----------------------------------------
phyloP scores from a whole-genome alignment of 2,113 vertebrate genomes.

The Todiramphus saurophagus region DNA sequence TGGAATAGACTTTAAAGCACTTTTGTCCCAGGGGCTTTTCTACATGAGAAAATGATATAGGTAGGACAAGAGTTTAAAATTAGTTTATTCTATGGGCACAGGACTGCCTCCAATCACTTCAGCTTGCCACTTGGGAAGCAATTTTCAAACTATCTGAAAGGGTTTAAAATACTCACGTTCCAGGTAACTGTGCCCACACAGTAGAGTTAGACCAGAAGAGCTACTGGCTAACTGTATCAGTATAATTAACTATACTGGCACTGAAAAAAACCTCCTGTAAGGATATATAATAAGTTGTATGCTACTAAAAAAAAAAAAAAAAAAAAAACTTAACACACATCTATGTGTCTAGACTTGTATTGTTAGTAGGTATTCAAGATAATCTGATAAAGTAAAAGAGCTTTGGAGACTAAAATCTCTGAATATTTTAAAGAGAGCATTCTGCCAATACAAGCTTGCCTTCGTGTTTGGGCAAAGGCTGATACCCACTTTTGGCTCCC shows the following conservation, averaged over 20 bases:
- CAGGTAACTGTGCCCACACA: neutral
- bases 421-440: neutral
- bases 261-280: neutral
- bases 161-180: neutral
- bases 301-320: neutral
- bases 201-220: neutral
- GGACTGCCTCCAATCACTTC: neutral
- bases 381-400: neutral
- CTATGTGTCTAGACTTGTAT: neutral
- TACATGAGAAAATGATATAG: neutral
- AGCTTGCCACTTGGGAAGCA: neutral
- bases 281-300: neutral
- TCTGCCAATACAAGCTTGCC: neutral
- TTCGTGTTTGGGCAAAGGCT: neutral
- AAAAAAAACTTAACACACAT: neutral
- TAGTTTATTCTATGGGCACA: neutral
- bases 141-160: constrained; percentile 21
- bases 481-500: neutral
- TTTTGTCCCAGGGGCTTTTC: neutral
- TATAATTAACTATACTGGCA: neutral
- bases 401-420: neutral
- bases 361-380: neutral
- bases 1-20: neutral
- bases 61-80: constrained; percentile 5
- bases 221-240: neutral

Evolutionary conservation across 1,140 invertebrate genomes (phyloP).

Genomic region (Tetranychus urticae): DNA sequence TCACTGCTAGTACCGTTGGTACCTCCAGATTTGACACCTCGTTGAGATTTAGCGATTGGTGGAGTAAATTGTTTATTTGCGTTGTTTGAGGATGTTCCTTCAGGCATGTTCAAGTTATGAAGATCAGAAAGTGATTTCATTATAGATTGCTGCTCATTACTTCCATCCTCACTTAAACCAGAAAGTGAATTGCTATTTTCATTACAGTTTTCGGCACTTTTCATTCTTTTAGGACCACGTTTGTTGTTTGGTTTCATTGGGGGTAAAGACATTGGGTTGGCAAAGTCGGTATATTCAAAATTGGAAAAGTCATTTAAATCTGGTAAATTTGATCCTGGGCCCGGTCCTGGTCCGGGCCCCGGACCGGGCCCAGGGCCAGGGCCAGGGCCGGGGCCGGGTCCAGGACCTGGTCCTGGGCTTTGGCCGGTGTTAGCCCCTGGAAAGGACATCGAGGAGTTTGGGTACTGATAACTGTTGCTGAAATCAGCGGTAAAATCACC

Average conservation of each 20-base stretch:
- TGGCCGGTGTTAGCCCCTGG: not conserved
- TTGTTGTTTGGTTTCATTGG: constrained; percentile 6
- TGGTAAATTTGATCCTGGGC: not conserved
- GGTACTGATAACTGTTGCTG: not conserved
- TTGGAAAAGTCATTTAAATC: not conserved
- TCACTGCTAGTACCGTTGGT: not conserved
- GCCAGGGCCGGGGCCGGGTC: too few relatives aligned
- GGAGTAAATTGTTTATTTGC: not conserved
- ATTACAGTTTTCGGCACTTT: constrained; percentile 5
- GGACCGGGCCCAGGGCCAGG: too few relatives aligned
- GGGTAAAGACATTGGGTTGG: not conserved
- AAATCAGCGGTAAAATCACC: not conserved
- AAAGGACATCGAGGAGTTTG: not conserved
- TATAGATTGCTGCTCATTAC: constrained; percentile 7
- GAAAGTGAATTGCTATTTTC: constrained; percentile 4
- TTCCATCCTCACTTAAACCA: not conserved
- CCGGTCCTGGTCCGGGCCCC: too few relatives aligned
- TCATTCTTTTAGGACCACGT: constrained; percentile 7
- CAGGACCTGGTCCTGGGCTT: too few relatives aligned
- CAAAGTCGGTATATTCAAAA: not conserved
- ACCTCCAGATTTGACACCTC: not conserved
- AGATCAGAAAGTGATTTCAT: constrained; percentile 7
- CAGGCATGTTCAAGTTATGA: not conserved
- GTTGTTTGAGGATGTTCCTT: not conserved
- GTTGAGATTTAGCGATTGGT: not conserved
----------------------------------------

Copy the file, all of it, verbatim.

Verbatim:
phyloP scores from a whole-genome alignment of 2,113 vertebrate genomes.

The Todiramphus saurophagus region DNA sequence TGGAATAGACTTTAAAGCACTTTTGTCCCAGGGGCTTTTCTACATGAGAAAATGATATAGGTAGGACAAGAGTTTAAAATTAGTTTATTCTATGGGCACAGGACTGCCTCCAATCACTTCAGCTTGCCACTTGGGAAGCAATTTTCAAACTATCTGAAAGGGTTTAAAATACTCACGTTCCAGGTAACTGTGCCCACACAGTAGAGTTAGACCAGAAGAGCTACTGGCTAACTGTATCAGTATAATTAACTATACTGGCACTGAAAAAAACCTCCTGTAAGGATATATAATAAGTTGTATGCTACTAAAAAAAAAAAAAAAAAAAAAACTTAACACACATCTATGTGTCTAGACTTGTATTGTTAGTAGGTATTCAAGATAATCTGATAAAGTAAAAGAGCTTTGGAGACTAAAATCTCTGAATATTTTAAAGAGAGCATTCTGCCAATACAAGCTTGCCTTCGTGTTTGGGCAAAGGCTGATACCCACTTTTGGCTCCC shows the following conservation, averaged over 20 bases:
- CAGGTAACTGTGCCCACACA: neutral
- bases 421-440: neutral
- bases 261-280: neutral
- bases 161-180: neutral
- bases 301-320: neutral
- bases 201-220: neutral
- GGACTGCCTCCAATCACTTC: neutral
- bases 381-400: neutral
- CTATGTGTCTAGACTTGTAT: neutral
- TACATGAGAAAATGATATAG: neutral
- AGCTTGCCACTTGGGAAGCA: neutral
- bases 281-300: neutral
- TCTGCCAATACAAGCTTGCC: neutral
- TTCGTGTTTGGGCAAAGGCT: neutral
- AAAAAAAACTTAACACACAT: neutral
- TAGTTTATTCTATGGGCACA: neutral
- bases 141-160: constrained; percentile 21
- bases 481-500: neutral
- TTTTGTCCCAGGGGCTTTTC: neutral
- TATAATTAACTATACTGGCA: neutral
- bases 401-420: neutral
- bases 361-380: neutral
- bases 1-20: neutral
- bases 61-80: constrained; percentile 5
- bases 221-240: neutral

Evolutionary conservation across 1,140 invertebrate genomes (phyloP).

Genomic region (Tetranychus urticae): DNA sequence TCACTGCTAGTACCGTTGGTACCTCCAGATTTGACACCTCGTTGAGATTTAGCGATTGGTGGAGTAAATTGTTTATTTGCGTTGTTTGAGGATGTTCCTTCAGGCATGTTCAAGTTATGAAGATCAGAAAGTGATTTCATTATAGATTGCTGCTCATTACTTCCATCCTCACTTAAACCAGAAAGTGAATTGCTATTTTCATTACAGTTTTCGGCACTTTTCATTCTTTTAGGACCACGTTTGTTGTTTGGTTTCATTGGGGGTAAAGACATTGGGTTGGCAAAGTCGGTATATTCAAAATTGGAAAAGTCATTTAAATCTGGTAAATTTGATCCTGGGCCCGGTCCTGGTCCGGGCCCCGGACCGGGCCCAGGGCCAGGGCCAGGGCCGGGGCCGGGTCCAGGACCTGGTCCTGGGCTTTGGCCGGTGTTAGCCCCTGGAAAGGACATCGAGGAGTTTGGGTACTGATAACTGTTGCTGAAATCAGCGGTAAAATCACC

Average conservation of each 20-base stretch:
- TGGCCGGTGTTAGCCCCTGG: not conserved
- TTGTTGTTTGGTTTCATTGG: constrained; percentile 6
- TGGTAAATTTGATCCTGGGC: not conserved
- GGTACTGATAACTGTTGCTG: not conserved
- TTGGAAAAGTCATTTAAATC: not conserved
- TCACTGCTAGTACCGTTGGT: not conserved
- GCCAGGGCCGGGGCCGGGTC: too few relatives aligned
- GGAGTAAATTGTTTATTTGC: not conserved
- ATTACAGTTTTCGGCACTTT: constrained; percentile 5
- GGACCGGGCCCAGGGCCAGG: too few relatives aligned
- GGGTAAAGACATTGGGTTGG: not conserved
- AAATCAGCGGTAAAATCACC: not conserved
- AAAGGACATCGAGGAGTTTG: not conserved
- TATAGATTGCTGCTCATTAC: constrained; percentile 7
- GAAAGTGAATTGCTATTTTC: constrained; percentile 4
- TTCCATCCTCACTTAAACCA: not conserved
- CCGGTCCTGGTCCGGGCCCC: too few relatives aligned
- TCATTCTTTTAGGACCACGT: constrained; percentile 7
- CAGGACCTGGTCCTGGGCTT: too few relatives aligned
- CAAAGTCGGTATATTCAAAA: not conserved
- ACCTCCAGATTTGACACCTC: not conserved
- AGATCAGAAAGTGATTTCAT: constrained; percentile 7
- CAGGCATGTTCAAGTTATGA: not conserved
- GTTGTTTGAGGATGTTCCTT: not conserved
- GTTGAGATTTAGCGATTGGT: not conserved